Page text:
This on-demand electronic “4WD-i” scheme allows four-wheel launch torque and 0-60 mph sprints around 7.3 seconds, which we confirmed with a stopwatch. A CVT replaces the five-speed automatic used in conventional Highlanders.

If your recreational style leans toward boating or motorcycling, note that the Highlander Hybrid is rated to tow up to 3,500 pounds. (That’s the same weight for conventional 4x4 Highlanders and 500 lbs. more than gas 4x2s.)

Toyota takes pains to point out that the 4WD-i Highlander is not meant for full-time four-wheelin’, so if you had dreams of going rock climbing in your Highlander Hybrid we have one word, wise guy: fuhgetaboutit. Just sit back and enjoy the extra traction in rain and snow (and the extra shots of juice those back wheels will produce when they’re in regenerative mode).

The flow of power

In a nutshell, here’s how the Synergy System works.

Under the second-row seat is a 288-volt nickel metal hydride (Ni-MH) battery pack. That DC power is sent to a booster, which, in turn, sends 650 VDC to an inverter, which converts the juice to alternating current for the motor generators. Motor generator 1 (MG1) is used as the starter for the V6. MG2, the unit that contributes power at the wheels, is a 123 kW (165 hp @ 4,500 rpm) motor that runs up to 12,500 rpm (twice that of the Prius’). Torque is rated at 247 ft.-lb. from 0-1,500 rpm. MG1, meanwhile, controls the output speed of the transaxle through a planetary gear set. And, of course, during braking, both units generate electricity which is sent to the batteries.

In this super ultra low emissions hybrid, the control interface and vehicle characteristics are a little different. (Unless you drive a Prius.) The shift pattern for the hybrid is the familiar P, R, N, D but a “B” position follows “Drive.” The B is for engine “braking,” which helps regenerate electricity.

The instrument panel uses the attractive (and effective) “optitron” crisp illuminated white-on-black lighting pioneered years ago in the Lexus LS. But on hybrids, the tachometer normally at the far left is replaced by a power meter. The indicator gives readouts for total output (engine and motors) as well as energy recovery (200 Kw). A blue zone tells the driver when the hybrid is regenerating electricity and using engine braking power.

Meanwhile a center panel – used only on vehicles without navigation systems – indicates energy flow. Additional info includes trip meter and odometer, outside temperature, average miles per gallon and current miles per gallon.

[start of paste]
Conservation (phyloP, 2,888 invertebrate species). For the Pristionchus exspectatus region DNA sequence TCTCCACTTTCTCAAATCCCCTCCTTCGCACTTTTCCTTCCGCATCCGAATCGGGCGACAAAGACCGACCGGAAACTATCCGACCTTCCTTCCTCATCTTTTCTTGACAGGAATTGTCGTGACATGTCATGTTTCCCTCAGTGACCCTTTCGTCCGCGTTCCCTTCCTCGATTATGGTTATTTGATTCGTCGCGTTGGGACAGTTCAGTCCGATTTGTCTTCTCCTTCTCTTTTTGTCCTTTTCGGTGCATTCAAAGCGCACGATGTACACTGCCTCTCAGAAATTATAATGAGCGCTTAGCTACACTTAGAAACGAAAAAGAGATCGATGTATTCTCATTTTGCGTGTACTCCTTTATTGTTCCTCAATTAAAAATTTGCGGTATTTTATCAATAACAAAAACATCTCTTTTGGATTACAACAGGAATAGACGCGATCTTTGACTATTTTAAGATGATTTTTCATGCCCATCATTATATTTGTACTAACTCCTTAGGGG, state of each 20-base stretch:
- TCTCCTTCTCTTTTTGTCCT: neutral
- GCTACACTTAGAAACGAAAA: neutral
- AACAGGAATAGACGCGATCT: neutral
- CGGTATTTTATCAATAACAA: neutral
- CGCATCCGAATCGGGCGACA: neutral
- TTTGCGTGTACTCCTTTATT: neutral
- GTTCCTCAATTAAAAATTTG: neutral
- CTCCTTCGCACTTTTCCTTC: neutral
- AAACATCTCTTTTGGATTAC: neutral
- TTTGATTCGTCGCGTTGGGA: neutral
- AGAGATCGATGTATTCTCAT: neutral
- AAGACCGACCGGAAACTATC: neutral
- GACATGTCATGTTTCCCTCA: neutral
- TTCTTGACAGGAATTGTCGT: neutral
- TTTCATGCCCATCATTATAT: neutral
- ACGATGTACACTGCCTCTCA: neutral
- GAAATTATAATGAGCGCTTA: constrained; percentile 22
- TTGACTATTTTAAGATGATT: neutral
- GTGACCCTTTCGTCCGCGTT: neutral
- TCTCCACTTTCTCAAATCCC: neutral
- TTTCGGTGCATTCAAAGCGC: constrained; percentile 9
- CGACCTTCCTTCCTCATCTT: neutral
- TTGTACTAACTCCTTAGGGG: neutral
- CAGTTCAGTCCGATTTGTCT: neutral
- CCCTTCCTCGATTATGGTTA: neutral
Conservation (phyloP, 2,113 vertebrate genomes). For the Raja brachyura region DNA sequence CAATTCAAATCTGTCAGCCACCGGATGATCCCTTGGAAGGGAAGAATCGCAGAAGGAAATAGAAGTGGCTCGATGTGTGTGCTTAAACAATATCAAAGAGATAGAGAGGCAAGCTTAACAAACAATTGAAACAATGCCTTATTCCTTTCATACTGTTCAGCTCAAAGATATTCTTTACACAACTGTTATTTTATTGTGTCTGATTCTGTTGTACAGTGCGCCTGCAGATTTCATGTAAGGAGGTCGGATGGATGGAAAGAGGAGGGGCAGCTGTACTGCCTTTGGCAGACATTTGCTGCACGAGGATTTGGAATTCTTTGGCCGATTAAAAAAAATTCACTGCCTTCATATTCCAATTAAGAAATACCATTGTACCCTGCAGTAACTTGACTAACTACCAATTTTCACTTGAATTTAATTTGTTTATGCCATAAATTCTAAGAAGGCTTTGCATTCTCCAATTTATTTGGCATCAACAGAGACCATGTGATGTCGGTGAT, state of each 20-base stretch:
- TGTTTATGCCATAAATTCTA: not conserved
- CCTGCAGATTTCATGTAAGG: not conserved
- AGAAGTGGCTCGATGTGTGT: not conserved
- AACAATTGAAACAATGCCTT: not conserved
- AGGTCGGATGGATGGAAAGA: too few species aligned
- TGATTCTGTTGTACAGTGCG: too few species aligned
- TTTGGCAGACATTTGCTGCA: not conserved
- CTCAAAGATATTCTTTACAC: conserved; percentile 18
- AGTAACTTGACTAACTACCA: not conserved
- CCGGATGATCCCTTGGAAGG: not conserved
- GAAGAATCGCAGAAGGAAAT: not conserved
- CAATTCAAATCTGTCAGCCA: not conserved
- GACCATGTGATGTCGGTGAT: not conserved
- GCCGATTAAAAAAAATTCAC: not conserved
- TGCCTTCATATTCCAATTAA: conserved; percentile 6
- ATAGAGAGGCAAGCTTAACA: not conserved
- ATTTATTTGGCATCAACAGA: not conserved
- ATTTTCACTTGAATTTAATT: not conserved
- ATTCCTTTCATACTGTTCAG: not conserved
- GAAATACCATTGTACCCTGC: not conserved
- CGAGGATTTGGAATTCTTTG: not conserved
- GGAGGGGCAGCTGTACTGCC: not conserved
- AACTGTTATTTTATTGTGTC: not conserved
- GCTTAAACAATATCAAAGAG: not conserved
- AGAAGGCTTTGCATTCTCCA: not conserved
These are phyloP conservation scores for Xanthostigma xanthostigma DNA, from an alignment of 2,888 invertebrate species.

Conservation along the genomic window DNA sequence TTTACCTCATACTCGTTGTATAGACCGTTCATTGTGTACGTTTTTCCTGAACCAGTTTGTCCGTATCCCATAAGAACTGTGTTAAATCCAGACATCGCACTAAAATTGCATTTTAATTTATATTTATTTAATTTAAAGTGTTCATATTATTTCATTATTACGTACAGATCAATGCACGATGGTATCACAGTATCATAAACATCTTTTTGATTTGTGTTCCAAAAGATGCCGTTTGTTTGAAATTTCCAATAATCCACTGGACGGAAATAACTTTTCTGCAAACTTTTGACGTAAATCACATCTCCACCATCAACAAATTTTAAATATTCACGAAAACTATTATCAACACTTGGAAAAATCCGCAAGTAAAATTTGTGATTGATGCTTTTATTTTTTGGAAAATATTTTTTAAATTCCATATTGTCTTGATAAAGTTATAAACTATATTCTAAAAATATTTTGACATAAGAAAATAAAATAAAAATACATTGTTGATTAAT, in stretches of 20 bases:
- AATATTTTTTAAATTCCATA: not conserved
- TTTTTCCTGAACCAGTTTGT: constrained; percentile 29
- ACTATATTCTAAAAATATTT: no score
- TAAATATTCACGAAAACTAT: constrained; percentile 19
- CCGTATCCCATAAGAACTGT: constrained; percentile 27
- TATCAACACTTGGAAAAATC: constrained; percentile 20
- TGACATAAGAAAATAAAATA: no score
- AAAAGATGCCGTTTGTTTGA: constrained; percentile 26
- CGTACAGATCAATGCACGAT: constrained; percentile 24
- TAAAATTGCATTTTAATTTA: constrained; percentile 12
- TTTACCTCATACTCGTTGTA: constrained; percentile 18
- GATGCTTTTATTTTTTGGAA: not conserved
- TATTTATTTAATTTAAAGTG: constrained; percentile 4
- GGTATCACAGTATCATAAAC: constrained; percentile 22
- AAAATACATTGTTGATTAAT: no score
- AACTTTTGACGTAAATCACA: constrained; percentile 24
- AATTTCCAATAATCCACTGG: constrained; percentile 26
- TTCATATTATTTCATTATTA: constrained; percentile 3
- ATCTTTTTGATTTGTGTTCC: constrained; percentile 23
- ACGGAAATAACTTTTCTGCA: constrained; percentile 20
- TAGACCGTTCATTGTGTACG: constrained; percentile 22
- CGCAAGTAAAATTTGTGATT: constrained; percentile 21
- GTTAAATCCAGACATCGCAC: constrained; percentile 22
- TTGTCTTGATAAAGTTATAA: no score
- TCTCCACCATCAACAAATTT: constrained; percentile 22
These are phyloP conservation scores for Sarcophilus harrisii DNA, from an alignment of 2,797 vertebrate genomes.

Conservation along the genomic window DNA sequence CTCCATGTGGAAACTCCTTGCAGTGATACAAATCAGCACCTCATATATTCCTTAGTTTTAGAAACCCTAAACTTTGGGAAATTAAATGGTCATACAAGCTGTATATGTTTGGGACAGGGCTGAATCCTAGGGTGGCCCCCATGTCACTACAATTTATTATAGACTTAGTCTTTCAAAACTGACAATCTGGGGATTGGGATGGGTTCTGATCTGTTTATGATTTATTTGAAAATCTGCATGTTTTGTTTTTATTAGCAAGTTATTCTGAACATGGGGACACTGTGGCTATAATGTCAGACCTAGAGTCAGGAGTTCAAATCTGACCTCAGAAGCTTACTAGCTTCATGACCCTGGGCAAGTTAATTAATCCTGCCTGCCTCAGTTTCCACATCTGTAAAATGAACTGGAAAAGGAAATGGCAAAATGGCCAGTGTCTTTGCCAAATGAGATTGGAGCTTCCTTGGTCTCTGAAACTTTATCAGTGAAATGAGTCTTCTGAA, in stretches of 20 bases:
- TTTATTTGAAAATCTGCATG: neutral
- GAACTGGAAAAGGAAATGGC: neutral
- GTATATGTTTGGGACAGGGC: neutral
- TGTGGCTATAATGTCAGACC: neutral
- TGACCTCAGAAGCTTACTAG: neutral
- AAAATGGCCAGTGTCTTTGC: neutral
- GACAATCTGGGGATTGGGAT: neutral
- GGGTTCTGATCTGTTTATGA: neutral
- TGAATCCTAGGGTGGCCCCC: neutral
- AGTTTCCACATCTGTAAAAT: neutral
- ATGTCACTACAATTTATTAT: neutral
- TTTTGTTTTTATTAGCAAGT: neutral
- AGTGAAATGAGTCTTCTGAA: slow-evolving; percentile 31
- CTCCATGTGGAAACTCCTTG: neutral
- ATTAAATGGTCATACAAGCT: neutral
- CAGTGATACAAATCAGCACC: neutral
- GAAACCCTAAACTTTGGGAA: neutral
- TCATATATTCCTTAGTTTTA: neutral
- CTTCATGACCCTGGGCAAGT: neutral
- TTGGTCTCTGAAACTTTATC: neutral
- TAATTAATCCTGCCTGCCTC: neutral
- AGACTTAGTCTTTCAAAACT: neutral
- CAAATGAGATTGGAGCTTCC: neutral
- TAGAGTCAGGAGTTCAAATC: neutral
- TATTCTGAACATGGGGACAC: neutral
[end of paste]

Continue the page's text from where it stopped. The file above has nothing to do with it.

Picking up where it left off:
The LCD on Highlander Limiteds with navigation is multi-tasking. An energy monitor screen mode reports energy flow from the engine, motor and battery. The consumption screen indicates current mpg, history of fuel consumption in 5-minute increments and 50 watt-hour increments of regenerated energy. And when the shifter is in neutral, the screen cautions drivers to put the shifter in P. (Shifty characters need to know the high-voltage battery pack will not charge in neutral.)

To get the most miles from a tank of gas, the Highlander hybrid uses electric power steering, air conditioning compressor and water pump. (The electric water pump is only used when the engine is off to stabilize heating; a mechanical pump circulates coolant when the gas engine is running.) The fuel tank’s walls are thicker (2.0mm vs. 0.8mm on regular Highlanders), because the tank is pressurized to about 3.5 PSI. Unfortunately, the potential cruising range of the hybrid is reduced by its 17.2-gallon tank; conventional Highlanders have a 19.1-gallon fuel tank.

The Highlander’s electric power steering assist kicks in only when the computer sensors indicate it’s needed. EPS uses no power steering fluid, so that’s one less chore when doing under-the-hood checks. But the high-tech gizmo, which Toyota says improves fuel consumption by about 1.5 percent, is bound to make steering-rack damage an even costlier proposition than usual. Just one more reason to heed Toyota’s warning and stay on paved roads. And just take Toyota’s word and kindly ignore the 28/21 degree (2WD) and 29/22 degree (4WD) approach/departure angles listed in the Highlander’s spec sheets.